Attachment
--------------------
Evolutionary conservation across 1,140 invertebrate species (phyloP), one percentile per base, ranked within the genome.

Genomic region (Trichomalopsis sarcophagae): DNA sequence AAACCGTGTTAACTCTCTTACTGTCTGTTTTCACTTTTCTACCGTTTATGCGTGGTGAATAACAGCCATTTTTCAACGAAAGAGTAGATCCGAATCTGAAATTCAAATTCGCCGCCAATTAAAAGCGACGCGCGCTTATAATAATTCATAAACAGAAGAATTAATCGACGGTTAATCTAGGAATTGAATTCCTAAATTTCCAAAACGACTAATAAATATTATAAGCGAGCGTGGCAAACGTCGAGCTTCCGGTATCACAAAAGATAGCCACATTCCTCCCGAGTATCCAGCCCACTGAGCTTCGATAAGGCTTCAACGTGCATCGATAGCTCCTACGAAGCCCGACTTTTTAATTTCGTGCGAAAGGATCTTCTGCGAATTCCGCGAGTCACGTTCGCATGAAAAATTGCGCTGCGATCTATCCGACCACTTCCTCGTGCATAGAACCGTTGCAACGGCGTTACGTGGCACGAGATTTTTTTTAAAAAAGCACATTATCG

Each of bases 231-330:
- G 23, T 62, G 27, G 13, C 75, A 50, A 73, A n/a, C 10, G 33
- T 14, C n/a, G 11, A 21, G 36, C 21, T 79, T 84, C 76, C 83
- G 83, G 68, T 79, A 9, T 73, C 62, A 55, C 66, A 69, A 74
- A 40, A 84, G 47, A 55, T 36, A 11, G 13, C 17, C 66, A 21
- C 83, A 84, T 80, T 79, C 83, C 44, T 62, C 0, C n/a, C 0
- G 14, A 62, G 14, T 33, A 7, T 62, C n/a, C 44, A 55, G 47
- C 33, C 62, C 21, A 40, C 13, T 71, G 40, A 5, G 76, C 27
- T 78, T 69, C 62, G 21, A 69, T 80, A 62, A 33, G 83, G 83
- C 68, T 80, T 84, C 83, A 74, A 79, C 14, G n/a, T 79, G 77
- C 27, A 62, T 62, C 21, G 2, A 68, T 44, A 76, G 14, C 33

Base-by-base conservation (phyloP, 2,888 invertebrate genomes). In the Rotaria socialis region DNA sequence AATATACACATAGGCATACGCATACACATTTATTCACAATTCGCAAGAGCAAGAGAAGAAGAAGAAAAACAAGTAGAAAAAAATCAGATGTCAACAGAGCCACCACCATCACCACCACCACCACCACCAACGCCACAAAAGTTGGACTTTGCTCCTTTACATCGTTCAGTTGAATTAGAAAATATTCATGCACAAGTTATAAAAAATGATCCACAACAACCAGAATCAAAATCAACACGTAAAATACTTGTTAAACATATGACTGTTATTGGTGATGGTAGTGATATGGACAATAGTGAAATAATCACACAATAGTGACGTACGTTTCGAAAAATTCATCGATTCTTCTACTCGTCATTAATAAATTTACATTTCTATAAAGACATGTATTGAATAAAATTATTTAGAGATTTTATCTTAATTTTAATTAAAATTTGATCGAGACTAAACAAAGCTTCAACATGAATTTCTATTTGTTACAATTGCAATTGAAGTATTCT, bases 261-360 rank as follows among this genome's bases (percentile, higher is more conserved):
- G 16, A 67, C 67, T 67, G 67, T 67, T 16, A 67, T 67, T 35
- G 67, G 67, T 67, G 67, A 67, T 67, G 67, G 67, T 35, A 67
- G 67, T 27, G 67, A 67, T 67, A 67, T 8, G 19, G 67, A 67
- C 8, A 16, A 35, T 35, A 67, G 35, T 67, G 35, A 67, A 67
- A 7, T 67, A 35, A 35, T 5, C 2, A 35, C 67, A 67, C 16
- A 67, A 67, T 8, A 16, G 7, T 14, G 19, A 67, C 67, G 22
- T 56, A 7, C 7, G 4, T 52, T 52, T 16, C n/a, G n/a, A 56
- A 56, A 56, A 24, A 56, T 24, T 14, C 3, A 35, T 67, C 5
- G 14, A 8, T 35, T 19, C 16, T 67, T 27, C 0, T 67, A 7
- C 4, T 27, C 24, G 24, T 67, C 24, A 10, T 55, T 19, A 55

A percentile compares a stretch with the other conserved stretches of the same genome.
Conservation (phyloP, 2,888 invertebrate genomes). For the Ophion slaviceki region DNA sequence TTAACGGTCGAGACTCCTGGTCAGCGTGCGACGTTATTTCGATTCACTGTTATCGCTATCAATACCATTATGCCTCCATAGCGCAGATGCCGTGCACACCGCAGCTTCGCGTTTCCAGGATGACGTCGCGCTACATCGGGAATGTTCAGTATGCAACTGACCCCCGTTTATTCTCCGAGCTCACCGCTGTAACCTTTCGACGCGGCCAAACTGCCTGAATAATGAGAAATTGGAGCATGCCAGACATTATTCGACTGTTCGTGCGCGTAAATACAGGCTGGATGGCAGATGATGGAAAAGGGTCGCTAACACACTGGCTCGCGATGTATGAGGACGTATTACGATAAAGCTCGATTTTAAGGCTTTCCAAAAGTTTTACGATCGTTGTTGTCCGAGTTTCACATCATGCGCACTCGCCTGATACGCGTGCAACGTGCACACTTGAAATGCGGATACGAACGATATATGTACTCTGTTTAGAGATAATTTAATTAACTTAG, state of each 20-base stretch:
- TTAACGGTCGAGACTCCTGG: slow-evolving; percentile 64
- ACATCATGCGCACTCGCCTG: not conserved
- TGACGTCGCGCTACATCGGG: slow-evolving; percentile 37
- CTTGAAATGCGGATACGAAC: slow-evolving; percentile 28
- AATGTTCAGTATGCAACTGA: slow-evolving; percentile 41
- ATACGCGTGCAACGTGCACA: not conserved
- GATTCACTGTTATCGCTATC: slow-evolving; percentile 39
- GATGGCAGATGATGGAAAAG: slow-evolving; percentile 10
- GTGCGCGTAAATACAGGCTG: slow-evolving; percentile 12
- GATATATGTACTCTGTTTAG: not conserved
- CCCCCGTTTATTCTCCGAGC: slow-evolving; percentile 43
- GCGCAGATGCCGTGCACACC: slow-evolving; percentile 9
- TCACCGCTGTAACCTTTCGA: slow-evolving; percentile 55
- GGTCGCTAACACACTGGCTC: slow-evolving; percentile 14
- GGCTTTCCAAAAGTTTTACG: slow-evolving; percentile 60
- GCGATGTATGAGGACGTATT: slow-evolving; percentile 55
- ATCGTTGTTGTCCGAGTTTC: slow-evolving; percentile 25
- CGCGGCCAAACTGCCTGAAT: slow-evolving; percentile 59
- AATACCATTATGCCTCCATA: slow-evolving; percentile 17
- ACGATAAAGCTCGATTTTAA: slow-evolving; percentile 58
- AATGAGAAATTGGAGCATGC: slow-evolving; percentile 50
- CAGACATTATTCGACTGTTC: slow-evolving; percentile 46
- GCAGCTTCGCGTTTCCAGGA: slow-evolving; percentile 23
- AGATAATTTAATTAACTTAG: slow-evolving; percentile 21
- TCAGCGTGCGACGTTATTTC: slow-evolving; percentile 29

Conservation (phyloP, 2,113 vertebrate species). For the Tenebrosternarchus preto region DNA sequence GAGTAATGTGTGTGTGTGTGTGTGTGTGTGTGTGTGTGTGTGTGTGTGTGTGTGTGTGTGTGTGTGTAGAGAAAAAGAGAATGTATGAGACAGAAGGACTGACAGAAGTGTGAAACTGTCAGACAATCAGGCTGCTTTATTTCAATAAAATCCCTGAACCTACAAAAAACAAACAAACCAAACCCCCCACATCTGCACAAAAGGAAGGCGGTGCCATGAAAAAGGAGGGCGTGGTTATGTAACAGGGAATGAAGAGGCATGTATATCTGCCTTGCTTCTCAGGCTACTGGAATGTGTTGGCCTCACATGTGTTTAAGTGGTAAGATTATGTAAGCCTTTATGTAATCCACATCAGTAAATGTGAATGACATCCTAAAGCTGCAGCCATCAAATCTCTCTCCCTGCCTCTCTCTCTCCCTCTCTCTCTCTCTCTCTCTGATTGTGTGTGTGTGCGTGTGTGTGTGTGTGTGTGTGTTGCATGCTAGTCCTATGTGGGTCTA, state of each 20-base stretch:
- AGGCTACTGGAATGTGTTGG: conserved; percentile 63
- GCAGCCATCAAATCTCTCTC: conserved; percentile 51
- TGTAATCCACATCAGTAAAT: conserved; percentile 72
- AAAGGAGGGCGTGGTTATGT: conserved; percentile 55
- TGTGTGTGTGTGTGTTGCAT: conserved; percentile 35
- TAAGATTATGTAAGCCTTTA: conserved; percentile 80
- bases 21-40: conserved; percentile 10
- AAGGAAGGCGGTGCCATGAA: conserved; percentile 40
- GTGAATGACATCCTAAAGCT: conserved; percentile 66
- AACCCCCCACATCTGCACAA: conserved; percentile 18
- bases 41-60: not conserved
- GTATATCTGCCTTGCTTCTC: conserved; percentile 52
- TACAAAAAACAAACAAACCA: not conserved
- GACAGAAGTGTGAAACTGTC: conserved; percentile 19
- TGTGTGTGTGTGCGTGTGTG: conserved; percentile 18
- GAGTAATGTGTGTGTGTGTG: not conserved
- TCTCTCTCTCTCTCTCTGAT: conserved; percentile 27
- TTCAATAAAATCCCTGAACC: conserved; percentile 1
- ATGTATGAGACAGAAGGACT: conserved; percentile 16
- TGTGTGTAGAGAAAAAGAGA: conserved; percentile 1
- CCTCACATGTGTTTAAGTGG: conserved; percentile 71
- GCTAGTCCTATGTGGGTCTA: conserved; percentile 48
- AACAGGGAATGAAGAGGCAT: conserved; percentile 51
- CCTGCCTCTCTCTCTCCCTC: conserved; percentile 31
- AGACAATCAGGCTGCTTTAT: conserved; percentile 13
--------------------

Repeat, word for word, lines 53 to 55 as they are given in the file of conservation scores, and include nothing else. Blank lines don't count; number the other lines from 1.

- AGGCTACTGGAATGTGTTGG: conserved; percentile 63
- GCAGCCATCAAATCTCTCTC: conserved; percentile 51
- TGTAATCCACATCAGTAAAT: conserved; percentile 72